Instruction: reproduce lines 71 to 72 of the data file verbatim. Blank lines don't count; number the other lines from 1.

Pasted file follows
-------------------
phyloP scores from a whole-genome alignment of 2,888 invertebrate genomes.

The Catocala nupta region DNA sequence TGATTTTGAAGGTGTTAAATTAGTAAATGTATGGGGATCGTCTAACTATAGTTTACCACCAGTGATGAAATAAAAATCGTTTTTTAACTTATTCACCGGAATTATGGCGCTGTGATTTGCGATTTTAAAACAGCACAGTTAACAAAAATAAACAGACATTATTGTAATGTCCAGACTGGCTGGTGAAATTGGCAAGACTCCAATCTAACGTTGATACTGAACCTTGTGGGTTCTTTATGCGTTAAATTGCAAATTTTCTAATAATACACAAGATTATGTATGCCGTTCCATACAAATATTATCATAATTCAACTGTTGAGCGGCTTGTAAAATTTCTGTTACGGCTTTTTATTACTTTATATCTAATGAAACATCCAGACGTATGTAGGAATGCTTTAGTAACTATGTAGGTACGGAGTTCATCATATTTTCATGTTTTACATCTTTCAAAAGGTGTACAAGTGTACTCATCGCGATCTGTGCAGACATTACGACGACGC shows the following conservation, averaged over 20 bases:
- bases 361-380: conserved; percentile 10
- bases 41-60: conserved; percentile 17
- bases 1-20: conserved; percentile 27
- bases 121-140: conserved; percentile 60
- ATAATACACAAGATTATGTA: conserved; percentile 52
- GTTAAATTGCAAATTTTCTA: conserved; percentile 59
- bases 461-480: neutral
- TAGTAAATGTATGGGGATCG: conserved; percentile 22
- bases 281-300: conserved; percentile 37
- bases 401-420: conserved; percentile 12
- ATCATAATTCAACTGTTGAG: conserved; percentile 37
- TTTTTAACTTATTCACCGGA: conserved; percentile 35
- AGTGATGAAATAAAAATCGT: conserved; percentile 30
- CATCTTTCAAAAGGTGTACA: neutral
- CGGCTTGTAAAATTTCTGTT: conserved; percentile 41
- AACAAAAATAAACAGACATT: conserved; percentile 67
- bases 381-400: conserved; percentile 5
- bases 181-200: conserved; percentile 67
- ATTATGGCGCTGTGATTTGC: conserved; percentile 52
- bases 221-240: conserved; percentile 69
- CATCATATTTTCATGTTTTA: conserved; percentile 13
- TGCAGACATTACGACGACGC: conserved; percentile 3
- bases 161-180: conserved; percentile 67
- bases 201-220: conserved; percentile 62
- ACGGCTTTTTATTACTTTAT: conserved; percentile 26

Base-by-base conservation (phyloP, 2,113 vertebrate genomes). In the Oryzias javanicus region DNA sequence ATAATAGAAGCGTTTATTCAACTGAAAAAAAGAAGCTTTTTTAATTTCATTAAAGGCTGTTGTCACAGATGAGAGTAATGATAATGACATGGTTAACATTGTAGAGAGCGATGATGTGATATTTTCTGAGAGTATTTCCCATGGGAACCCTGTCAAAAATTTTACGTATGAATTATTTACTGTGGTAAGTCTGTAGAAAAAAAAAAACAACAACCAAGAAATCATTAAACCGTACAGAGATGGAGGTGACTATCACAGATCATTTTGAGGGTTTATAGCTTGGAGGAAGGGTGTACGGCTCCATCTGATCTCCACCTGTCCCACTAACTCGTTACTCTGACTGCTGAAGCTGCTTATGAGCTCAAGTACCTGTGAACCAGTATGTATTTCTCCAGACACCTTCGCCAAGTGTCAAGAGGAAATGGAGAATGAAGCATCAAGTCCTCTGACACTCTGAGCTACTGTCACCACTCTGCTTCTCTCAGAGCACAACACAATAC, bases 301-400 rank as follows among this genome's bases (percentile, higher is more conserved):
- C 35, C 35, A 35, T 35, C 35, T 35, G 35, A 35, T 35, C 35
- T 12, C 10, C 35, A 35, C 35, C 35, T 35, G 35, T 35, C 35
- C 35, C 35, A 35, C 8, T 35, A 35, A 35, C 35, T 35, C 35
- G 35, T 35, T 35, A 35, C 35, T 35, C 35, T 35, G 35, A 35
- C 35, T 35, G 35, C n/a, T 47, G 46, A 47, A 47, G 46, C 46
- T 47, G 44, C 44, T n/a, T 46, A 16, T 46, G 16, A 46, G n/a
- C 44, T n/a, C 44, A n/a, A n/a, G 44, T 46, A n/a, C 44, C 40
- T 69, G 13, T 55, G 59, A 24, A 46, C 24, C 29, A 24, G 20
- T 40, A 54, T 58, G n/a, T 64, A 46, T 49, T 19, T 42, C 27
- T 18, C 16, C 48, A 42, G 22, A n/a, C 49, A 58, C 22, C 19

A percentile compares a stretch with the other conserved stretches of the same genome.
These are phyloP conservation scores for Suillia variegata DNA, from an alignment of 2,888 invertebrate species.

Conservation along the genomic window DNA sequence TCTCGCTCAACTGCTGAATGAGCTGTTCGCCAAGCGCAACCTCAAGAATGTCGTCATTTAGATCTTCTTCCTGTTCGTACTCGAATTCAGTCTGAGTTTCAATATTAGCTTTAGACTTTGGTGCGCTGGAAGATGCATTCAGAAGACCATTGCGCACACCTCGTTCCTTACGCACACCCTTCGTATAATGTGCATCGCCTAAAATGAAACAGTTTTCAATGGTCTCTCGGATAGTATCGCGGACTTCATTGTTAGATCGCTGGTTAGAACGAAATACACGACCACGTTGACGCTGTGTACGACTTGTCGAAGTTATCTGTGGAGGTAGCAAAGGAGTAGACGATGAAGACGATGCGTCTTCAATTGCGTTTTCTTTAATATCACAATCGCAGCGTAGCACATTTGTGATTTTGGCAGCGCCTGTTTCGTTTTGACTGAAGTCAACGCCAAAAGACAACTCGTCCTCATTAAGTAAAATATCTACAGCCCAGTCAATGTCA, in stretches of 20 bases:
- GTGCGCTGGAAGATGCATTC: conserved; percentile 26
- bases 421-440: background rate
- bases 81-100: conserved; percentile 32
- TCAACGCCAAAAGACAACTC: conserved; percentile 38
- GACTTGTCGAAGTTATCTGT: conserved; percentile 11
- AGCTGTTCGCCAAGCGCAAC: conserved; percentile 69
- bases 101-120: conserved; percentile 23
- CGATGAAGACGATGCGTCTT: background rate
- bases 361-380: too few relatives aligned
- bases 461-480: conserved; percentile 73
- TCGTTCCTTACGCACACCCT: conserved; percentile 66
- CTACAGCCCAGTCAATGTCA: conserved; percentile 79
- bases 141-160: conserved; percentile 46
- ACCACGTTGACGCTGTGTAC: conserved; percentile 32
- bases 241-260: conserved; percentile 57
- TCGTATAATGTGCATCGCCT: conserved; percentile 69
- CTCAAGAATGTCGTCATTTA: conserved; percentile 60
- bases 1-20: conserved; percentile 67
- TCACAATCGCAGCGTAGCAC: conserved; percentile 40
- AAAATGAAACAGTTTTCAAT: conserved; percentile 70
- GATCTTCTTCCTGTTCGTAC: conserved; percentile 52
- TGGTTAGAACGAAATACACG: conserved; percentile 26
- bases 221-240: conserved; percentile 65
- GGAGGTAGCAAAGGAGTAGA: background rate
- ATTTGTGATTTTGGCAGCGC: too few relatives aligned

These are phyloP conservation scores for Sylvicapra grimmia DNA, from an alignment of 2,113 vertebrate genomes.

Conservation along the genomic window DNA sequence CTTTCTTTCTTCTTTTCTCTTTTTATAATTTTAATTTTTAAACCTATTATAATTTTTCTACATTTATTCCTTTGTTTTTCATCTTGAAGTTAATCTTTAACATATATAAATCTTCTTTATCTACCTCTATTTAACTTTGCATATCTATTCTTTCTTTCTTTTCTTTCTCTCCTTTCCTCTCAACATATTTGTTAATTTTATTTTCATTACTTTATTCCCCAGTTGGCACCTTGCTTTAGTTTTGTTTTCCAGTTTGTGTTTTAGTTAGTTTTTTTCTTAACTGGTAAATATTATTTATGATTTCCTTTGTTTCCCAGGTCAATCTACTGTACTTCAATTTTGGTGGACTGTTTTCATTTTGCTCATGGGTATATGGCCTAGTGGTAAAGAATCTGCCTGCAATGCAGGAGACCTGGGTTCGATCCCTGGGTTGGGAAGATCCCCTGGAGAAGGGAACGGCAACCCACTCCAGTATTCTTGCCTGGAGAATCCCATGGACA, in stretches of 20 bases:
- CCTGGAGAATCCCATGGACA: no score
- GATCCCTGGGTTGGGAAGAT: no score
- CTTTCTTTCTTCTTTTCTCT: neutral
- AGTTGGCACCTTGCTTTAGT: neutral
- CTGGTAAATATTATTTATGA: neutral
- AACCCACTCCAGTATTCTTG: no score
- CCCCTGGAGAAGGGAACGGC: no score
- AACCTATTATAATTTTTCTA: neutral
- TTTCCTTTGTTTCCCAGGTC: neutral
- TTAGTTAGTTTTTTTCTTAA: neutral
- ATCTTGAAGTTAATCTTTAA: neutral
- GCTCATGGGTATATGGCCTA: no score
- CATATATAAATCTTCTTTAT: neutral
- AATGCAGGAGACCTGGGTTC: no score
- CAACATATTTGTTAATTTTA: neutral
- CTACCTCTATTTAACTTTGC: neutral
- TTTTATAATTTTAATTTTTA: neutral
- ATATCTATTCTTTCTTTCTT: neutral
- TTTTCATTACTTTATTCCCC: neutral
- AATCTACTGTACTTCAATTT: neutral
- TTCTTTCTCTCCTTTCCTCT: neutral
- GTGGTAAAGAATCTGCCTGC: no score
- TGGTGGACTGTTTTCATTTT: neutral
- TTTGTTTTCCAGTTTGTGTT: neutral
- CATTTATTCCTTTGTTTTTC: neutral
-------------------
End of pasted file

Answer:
- CTTTCTTTCTTCTTTTCTCT: neutral
- AGTTGGCACCTTGCTTTAGT: neutral